Analyze

Analyze can be used to break material into its constituent parts and subsequently try to determine how the parts relate to one another or an overall structure or purpose (e.g., analyze the relationship between different flora and fauna in an ecological setting; analyze the relationship between different characters in a story; analyze the relationship between different institutions or groups in society). Some of the appropriate learning outcome verbs for this level include analyze, arrange, break down, categorize, classify, compare, connect, contrast, deconstruct, detect, diagram, differentiate, discriminate, distinguish, divide, explain, identify, integrate, inventory, order, organize, relate, separate, and structure.

Evaluate

Evaluate means to make judgments based on criteria and standards (e.g., detect inconsistencies or defects within a process or product, determine whether a scientist's conclusions follow from observed data, judge which of two methods is the way to solve a given problem, determine the quality of a product based on disciplinary criteria). Appropriate learning outcome verbs for this level include: appraise, appraise, argue, assess, compare, conclude, consider, contrast, convince, criticize, critique, decide, determine, discriminate, evaluate, grade, judge, justify, measure, rank, rate, recommend, review, score, select, standardize, support, test, and validate.

Create

Create means to put elements together to form a new coherent or functional whole; reorganizing elements into a new pattern or structure (design a new set for art production, write a report, develop an alternative hypothesis based on criteria, invent a product, create a piece of the story, write a play). Some of the appropriate learning outcome verbs for this level include: arrange, assemble, build, collect, combine, compile, compose, constitute, construct, create, design, develop, devise, formulate, generate, hypothesize, integrate, invent, make, manage, modify, organize, perform, plan, prepare, produce, propose, rearrange, reconstruct, reorganize, revise, rewrite, specify, synthesize, and write.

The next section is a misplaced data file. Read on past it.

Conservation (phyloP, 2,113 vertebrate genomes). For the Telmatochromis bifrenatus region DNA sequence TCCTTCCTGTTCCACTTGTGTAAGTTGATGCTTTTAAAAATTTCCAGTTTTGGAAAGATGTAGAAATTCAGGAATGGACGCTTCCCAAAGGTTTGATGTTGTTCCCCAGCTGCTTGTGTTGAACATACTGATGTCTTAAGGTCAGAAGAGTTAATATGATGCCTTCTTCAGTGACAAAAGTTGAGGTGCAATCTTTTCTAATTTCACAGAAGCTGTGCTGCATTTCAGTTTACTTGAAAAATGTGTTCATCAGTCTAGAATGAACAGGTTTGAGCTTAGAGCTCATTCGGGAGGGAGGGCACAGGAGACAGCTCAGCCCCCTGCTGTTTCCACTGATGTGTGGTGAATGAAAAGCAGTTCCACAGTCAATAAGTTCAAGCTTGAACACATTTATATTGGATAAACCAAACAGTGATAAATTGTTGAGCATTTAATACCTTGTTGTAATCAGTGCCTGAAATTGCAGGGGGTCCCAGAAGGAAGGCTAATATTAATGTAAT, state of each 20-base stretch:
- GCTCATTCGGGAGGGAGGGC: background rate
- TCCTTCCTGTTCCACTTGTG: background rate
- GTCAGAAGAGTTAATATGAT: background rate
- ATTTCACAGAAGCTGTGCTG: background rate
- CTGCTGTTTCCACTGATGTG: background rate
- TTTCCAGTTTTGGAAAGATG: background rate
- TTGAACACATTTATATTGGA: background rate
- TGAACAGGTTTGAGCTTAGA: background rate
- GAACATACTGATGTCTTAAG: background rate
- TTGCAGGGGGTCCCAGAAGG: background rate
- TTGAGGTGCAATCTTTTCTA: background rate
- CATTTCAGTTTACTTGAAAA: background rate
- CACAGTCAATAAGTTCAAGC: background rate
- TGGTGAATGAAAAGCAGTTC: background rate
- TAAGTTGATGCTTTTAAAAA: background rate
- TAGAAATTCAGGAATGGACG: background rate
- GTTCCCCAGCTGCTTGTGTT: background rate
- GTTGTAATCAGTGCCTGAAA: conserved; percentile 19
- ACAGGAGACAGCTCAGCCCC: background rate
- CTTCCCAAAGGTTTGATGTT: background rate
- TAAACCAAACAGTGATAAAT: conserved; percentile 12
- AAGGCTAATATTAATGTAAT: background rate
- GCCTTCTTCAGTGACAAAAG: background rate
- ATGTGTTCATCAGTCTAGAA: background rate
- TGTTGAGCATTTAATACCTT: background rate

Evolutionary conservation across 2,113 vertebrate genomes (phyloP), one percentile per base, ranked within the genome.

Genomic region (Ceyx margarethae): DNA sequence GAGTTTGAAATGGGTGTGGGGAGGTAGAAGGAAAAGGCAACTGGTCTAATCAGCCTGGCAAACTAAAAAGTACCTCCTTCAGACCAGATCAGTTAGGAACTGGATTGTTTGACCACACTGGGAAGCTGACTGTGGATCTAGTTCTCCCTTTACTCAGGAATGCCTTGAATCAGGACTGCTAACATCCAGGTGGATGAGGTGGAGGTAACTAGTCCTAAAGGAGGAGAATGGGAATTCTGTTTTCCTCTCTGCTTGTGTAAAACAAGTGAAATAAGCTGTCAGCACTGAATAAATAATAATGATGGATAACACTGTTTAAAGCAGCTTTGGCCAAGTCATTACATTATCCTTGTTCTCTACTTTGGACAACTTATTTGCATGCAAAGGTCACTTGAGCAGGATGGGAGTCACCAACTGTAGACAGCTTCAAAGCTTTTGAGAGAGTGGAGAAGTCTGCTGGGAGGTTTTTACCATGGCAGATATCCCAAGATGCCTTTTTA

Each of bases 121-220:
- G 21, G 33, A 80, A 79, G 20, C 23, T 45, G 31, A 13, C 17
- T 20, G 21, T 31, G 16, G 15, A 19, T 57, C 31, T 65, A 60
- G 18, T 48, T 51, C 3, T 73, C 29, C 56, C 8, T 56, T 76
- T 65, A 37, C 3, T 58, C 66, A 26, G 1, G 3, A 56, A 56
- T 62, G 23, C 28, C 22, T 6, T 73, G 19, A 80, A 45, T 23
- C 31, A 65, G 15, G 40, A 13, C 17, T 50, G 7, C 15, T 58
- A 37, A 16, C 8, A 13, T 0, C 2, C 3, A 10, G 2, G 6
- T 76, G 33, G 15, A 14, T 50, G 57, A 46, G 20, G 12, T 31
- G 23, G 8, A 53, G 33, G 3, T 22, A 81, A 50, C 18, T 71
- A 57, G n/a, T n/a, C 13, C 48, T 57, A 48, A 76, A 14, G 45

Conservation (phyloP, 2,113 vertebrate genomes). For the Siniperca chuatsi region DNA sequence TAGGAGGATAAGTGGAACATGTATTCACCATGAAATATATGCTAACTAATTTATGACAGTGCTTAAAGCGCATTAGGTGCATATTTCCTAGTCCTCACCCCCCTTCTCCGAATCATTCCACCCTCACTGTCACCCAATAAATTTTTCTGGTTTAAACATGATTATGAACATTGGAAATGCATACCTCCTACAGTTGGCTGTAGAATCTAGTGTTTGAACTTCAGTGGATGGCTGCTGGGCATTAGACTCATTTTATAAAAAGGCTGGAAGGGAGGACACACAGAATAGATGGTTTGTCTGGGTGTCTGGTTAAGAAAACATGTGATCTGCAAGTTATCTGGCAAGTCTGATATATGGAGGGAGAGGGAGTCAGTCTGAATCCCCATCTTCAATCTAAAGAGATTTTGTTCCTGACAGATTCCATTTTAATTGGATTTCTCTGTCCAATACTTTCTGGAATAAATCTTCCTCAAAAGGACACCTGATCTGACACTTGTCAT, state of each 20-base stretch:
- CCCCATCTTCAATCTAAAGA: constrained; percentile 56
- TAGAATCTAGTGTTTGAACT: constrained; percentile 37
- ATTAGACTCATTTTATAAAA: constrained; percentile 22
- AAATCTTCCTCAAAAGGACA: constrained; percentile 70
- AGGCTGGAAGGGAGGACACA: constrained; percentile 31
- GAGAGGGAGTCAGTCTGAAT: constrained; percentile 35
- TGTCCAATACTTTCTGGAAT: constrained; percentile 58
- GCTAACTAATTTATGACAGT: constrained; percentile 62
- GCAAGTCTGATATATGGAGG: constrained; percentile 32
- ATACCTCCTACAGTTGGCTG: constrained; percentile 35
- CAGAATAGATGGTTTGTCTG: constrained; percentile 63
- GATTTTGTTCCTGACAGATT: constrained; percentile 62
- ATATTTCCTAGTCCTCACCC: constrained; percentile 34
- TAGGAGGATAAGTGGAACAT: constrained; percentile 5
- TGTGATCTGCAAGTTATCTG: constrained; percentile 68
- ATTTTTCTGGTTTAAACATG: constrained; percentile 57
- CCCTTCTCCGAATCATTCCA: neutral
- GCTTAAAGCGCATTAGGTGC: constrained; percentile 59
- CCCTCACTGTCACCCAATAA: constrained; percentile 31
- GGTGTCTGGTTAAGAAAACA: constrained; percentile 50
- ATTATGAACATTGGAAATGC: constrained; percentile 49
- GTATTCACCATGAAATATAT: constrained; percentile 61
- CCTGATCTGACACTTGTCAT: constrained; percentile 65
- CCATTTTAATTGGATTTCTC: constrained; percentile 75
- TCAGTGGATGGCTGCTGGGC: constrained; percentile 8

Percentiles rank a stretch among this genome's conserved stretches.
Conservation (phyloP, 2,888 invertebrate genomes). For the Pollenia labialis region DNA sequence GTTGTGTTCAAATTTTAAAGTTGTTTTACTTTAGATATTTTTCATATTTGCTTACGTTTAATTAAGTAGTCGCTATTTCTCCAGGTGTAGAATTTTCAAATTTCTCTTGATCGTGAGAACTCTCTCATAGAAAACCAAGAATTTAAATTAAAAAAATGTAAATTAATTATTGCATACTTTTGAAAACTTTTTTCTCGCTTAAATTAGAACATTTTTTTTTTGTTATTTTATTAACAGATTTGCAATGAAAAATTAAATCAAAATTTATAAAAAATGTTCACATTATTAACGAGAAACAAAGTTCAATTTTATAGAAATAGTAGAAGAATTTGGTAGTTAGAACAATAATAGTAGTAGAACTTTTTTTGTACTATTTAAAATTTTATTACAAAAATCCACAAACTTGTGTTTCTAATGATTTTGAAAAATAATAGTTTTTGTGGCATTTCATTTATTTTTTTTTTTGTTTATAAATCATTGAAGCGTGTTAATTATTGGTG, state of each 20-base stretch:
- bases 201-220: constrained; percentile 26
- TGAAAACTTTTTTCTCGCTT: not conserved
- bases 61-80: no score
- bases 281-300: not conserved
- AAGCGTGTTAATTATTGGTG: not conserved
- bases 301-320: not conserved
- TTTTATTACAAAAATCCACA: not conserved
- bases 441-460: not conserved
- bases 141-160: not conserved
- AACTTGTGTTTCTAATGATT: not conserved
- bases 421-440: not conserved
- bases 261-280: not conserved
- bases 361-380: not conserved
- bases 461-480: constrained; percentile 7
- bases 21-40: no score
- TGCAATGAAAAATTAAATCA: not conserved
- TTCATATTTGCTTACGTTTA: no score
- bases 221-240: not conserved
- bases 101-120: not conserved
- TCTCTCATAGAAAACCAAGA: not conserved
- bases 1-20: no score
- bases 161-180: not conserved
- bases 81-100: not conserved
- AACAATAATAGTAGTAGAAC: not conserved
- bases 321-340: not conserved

Using Bloom's Revised Taxonomy in Assessment

These levels of Bloom's Taxonomy can be incredibly helpful in developing learning outcomes because certain verbs are particularly appropriate at each level and not appropriate at other levels (though some verbs are quite useful at multiple levels). A student might list Prime Ministers or proteins or participles to demonstrate that they remember something they learned, but generating a list does not demonstrate (for example) that the student is capable of evaluating the contribution of multiple Prime Ministers to Indian politics or explaining protein folding or distinguishing between active and passive participles.

Conclusion

Revised Bloom’s Taxonomy is an upgrade to the original taxonomy. The hierarchical arrangement of cognitive skills helps teachers teach in a better way and students learn more easily and efficiently. Bloom’s Revised Taxonomy expands the relationship between the knowledge dimension and the cognitive process dimension, essentially making it a two-dimensional framework.